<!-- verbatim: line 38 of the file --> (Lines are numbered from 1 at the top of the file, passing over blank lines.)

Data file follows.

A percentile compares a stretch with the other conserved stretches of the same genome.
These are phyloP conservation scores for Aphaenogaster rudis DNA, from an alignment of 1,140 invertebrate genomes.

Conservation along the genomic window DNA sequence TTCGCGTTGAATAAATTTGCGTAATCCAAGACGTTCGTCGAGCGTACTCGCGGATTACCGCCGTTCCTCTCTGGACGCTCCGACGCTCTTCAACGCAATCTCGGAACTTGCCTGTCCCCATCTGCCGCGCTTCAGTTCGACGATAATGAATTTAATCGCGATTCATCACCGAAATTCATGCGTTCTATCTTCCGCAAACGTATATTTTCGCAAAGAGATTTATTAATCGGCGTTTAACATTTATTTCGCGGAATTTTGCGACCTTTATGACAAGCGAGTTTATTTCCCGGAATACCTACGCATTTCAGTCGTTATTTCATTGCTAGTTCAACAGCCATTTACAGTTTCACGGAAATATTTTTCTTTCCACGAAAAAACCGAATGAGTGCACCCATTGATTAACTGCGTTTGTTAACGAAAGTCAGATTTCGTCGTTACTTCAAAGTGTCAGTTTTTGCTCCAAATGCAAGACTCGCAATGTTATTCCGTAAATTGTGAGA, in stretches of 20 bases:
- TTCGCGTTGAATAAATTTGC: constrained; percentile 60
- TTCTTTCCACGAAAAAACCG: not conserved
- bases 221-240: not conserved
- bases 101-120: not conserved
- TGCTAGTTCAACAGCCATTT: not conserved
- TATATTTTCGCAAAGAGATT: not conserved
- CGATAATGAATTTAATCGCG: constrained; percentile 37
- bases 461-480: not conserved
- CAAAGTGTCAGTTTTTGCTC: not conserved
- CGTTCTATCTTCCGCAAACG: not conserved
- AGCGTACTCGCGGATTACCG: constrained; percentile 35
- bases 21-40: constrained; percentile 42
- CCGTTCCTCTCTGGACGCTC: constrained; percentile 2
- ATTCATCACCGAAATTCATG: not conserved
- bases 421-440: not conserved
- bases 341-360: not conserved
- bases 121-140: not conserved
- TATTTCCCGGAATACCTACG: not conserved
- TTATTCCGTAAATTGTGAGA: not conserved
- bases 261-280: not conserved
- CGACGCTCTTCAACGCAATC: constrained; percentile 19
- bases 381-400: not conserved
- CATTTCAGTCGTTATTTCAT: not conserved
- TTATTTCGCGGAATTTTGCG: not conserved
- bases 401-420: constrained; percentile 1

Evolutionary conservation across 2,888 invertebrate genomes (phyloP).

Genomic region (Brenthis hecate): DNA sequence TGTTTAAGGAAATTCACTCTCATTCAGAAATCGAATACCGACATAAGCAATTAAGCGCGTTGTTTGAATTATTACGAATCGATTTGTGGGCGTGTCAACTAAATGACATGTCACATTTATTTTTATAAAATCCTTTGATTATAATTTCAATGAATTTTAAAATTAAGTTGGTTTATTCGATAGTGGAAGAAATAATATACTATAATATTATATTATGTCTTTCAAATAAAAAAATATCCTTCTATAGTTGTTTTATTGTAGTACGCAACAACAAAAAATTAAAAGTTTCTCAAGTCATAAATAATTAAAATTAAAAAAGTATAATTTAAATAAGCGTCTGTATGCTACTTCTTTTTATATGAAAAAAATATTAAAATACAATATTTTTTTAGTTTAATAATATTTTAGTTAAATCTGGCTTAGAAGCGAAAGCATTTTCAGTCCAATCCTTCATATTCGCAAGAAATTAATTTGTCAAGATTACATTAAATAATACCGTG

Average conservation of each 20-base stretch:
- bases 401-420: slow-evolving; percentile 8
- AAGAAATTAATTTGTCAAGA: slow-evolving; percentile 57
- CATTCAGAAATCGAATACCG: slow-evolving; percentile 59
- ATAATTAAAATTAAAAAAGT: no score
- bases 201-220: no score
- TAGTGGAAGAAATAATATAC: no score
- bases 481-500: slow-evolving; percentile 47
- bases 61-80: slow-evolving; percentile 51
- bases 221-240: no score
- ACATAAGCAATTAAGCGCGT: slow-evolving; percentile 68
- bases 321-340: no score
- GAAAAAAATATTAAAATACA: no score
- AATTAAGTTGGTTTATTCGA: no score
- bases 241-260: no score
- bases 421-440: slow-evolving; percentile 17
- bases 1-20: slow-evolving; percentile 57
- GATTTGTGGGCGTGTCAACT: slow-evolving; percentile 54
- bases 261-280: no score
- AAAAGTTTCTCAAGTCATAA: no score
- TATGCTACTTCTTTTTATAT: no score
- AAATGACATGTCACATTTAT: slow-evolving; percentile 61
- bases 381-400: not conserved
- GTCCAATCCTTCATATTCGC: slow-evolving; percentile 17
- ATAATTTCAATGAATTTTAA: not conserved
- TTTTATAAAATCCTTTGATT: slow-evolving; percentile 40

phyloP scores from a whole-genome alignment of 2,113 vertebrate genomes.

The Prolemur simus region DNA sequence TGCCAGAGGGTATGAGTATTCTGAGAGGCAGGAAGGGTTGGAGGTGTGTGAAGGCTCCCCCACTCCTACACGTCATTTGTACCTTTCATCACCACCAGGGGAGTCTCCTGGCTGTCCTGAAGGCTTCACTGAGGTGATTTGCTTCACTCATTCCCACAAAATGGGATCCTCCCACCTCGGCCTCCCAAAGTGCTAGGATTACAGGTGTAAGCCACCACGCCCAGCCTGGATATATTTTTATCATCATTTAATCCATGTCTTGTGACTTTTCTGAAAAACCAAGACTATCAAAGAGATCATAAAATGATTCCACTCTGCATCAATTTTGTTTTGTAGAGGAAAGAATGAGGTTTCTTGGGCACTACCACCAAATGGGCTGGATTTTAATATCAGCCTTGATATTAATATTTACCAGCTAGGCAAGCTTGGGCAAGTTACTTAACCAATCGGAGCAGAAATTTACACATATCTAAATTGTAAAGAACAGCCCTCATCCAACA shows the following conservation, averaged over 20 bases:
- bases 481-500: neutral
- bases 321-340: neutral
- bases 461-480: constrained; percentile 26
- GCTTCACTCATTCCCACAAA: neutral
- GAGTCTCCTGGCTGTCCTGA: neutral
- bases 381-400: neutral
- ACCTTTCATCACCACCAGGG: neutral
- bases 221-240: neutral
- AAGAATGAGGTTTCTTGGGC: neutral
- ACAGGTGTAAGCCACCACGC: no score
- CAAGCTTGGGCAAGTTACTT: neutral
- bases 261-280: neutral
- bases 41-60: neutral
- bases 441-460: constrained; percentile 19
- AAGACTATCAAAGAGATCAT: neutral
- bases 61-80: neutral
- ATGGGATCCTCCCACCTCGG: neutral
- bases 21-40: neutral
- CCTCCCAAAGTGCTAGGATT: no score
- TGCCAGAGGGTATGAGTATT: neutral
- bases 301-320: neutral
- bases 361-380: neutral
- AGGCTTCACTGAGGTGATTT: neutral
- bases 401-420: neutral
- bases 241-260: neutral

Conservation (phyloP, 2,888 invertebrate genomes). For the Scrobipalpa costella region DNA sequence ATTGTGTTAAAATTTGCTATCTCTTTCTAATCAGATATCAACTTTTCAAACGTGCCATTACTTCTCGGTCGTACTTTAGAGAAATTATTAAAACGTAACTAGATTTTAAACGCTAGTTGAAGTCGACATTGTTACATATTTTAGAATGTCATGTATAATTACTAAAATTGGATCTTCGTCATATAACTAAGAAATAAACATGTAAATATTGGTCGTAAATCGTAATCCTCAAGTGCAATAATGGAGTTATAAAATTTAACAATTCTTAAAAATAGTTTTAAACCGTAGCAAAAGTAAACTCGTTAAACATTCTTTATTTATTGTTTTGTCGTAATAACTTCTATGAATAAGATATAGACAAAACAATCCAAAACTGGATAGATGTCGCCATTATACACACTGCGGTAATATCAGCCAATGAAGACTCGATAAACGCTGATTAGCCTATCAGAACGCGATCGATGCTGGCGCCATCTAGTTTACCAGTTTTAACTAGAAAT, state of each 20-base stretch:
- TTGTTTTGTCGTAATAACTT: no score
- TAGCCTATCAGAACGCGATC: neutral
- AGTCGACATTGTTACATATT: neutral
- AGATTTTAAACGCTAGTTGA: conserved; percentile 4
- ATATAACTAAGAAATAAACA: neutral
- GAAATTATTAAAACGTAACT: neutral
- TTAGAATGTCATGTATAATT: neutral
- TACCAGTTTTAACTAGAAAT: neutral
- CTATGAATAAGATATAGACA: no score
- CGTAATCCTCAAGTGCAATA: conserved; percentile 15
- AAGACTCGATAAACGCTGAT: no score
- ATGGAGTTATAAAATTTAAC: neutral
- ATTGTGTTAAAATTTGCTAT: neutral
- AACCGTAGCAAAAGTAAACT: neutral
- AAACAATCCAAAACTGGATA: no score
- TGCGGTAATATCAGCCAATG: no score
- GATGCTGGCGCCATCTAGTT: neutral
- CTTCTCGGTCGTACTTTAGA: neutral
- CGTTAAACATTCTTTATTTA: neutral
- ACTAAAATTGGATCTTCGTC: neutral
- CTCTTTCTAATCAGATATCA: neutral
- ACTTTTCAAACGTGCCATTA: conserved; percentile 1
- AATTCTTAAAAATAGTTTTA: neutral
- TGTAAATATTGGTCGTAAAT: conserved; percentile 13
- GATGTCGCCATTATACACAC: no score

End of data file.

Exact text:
- bases 481-500: slow-evolving; percentile 47